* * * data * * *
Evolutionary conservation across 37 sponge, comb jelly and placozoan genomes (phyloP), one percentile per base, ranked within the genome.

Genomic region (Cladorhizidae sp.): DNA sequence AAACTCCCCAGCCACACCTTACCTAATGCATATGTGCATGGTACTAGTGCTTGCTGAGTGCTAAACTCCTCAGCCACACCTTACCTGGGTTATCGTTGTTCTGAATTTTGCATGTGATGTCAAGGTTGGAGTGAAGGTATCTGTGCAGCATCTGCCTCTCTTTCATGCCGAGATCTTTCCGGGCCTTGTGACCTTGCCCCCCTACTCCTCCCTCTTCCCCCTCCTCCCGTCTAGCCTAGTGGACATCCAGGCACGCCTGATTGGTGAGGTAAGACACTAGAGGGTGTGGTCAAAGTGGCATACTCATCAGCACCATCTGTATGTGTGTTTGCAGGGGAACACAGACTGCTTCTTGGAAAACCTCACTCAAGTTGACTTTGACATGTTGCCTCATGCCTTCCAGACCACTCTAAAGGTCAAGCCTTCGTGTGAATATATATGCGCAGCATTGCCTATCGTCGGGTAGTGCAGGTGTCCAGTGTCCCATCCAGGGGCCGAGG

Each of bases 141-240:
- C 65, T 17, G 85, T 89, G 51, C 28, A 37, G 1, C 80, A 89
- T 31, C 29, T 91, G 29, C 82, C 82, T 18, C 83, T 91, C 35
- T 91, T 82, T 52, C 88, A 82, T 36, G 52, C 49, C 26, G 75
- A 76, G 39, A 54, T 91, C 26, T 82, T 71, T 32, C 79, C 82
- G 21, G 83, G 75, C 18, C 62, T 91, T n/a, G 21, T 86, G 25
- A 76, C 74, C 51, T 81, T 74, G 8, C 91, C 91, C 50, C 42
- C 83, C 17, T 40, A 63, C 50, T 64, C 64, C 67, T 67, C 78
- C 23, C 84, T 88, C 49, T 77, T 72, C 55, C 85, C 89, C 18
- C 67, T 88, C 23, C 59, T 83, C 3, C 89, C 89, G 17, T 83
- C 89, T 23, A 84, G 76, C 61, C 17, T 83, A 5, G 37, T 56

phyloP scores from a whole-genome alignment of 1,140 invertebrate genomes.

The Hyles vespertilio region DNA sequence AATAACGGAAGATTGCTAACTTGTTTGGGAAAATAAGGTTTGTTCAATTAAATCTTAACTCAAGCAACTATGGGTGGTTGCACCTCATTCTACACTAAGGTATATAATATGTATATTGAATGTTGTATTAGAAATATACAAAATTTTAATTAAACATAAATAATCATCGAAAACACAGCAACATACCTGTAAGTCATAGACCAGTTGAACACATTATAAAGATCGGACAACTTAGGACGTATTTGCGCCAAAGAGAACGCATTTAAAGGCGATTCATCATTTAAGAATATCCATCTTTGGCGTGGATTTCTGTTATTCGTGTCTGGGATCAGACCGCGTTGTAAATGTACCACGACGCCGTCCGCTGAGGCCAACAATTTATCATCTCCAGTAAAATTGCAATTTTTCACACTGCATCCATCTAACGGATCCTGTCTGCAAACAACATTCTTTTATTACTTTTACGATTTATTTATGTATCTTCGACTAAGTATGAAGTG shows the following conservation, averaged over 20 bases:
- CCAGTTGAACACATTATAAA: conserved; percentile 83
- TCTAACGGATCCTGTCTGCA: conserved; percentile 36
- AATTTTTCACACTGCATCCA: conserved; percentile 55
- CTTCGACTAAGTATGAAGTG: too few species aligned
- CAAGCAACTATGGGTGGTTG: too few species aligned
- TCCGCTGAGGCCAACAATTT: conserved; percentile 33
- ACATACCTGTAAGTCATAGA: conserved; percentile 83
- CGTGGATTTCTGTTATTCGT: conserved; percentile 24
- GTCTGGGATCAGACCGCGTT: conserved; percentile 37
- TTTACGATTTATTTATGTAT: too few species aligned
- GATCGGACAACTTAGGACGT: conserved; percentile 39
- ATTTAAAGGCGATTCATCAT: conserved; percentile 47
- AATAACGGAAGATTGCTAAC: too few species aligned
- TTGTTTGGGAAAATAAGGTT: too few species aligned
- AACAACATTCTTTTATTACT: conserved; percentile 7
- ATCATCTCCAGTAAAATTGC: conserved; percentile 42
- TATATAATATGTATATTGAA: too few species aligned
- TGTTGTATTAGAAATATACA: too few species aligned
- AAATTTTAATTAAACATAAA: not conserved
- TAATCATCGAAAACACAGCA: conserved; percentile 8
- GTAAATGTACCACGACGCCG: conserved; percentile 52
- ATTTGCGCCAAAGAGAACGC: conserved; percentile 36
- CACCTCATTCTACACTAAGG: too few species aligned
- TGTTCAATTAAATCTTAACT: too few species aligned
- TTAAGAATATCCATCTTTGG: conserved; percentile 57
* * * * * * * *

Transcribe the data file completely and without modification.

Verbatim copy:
Evolutionary conservation across 37 sponge, comb jelly and placozoan genomes (phyloP), one percentile per base, ranked within the genome.

Genomic region (Cladorhizidae sp.): DNA sequence AAACTCCCCAGCCACACCTTACCTAATGCATATGTGCATGGTACTAGTGCTTGCTGAGTGCTAAACTCCTCAGCCACACCTTACCTGGGTTATCGTTGTTCTGAATTTTGCATGTGATGTCAAGGTTGGAGTGAAGGTATCTGTGCAGCATCTGCCTCTCTTTCATGCCGAGATCTTTCCGGGCCTTGTGACCTTGCCCCCCTACTCCTCCCTCTTCCCCCTCCTCCCGTCTAGCCTAGTGGACATCCAGGCACGCCTGATTGGTGAGGTAAGACACTAGAGGGTGTGGTCAAAGTGGCATACTCATCAGCACCATCTGTATGTGTGTTTGCAGGGGAACACAGACTGCTTCTTGGAAAACCTCACTCAAGTTGACTTTGACATGTTGCCTCATGCCTTCCAGACCACTCTAAAGGTCAAGCCTTCGTGTGAATATATATGCGCAGCATTGCCTATCGTCGGGTAGTGCAGGTGTCCAGTGTCCCATCCAGGGGCCGAGG

Each of bases 141-240:
- C 65, T 17, G 85, T 89, G 51, C 28, A 37, G 1, C 80, A 89
- T 31, C 29, T 91, G 29, C 82, C 82, T 18, C 83, T 91, C 35
- T 91, T 82, T 52, C 88, A 82, T 36, G 52, C 49, C 26, G 75
- A 76, G 39, A 54, T 91, C 26, T 82, T 71, T 32, C 79, C 82
- G 21, G 83, G 75, C 18, C 62, T 91, T n/a, G 21, T 86, G 25
- A 76, C 74, C 51, T 81, T 74, G 8, C 91, C 91, C 50, C 42
- C 83, C 17, T 40, A 63, C 50, T 64, C 64, C 67, T 67, C 78
- C 23, C 84, T 88, C 49, T 77, T 72, C 55, C 85, C 89, C 18
- C 67, T 88, C 23, C 59, T 83, C 3, C 89, C 89, G 17, T 83
- C 89, T 23, A 84, G 76, C 61, C 17, T 83, A 5, G 37, T 56

phyloP scores from a whole-genome alignment of 1,140 invertebrate genomes.

The Hyles vespertilio region DNA sequence AATAACGGAAGATTGCTAACTTGTTTGGGAAAATAAGGTTTGTTCAATTAAATCTTAACTCAAGCAACTATGGGTGGTTGCACCTCATTCTACACTAAGGTATATAATATGTATATTGAATGTTGTATTAGAAATATACAAAATTTTAATTAAACATAAATAATCATCGAAAACACAGCAACATACCTGTAAGTCATAGACCAGTTGAACACATTATAAAGATCGGACAACTTAGGACGTATTTGCGCCAAAGAGAACGCATTTAAAGGCGATTCATCATTTAAGAATATCCATCTTTGGCGTGGATTTCTGTTATTCGTGTCTGGGATCAGACCGCGTTGTAAATGTACCACGACGCCGTCCGCTGAGGCCAACAATTTATCATCTCCAGTAAAATTGCAATTTTTCACACTGCATCCATCTAACGGATCCTGTCTGCAAACAACATTCTTTTATTACTTTTACGATTTATTTATGTATCTTCGACTAAGTATGAAGTG shows the following conservation, averaged over 20 bases:
- CCAGTTGAACACATTATAAA: conserved; percentile 83
- TCTAACGGATCCTGTCTGCA: conserved; percentile 36
- AATTTTTCACACTGCATCCA: conserved; percentile 55
- CTTCGACTAAGTATGAAGTG: too few species aligned
- CAAGCAACTATGGGTGGTTG: too few species aligned
- TCCGCTGAGGCCAACAATTT: conserved; percentile 33
- ACATACCTGTAAGTCATAGA: conserved; percentile 83
- CGTGGATTTCTGTTATTCGT: conserved; percentile 24
- GTCTGGGATCAGACCGCGTT: conserved; percentile 37
- TTTACGATTTATTTATGTAT: too few species aligned
- GATCGGACAACTTAGGACGT: conserved; percentile 39
- ATTTAAAGGCGATTCATCAT: conserved; percentile 47
- AATAACGGAAGATTGCTAAC: too few species aligned
- TTGTTTGGGAAAATAAGGTT: too few species aligned
- AACAACATTCTTTTATTACT: conserved; percentile 7
- ATCATCTCCAGTAAAATTGC: conserved; percentile 42
- TATATAATATGTATATTGAA: too few species aligned
- TGTTGTATTAGAAATATACA: too few species aligned
- AAATTTTAATTAAACATAAA: not conserved
- TAATCATCGAAAACACAGCA: conserved; percentile 8
- GTAAATGTACCACGACGCCG: conserved; percentile 52
- ATTTGCGCCAAAGAGAACGC: conserved; percentile 36
- CACCTCATTCTACACTAAGG: too few species aligned
- TGTTCAATTAAATCTTAACT: too few species aligned
- TTAAGAATATCCATCTTTGG: conserved; percentile 57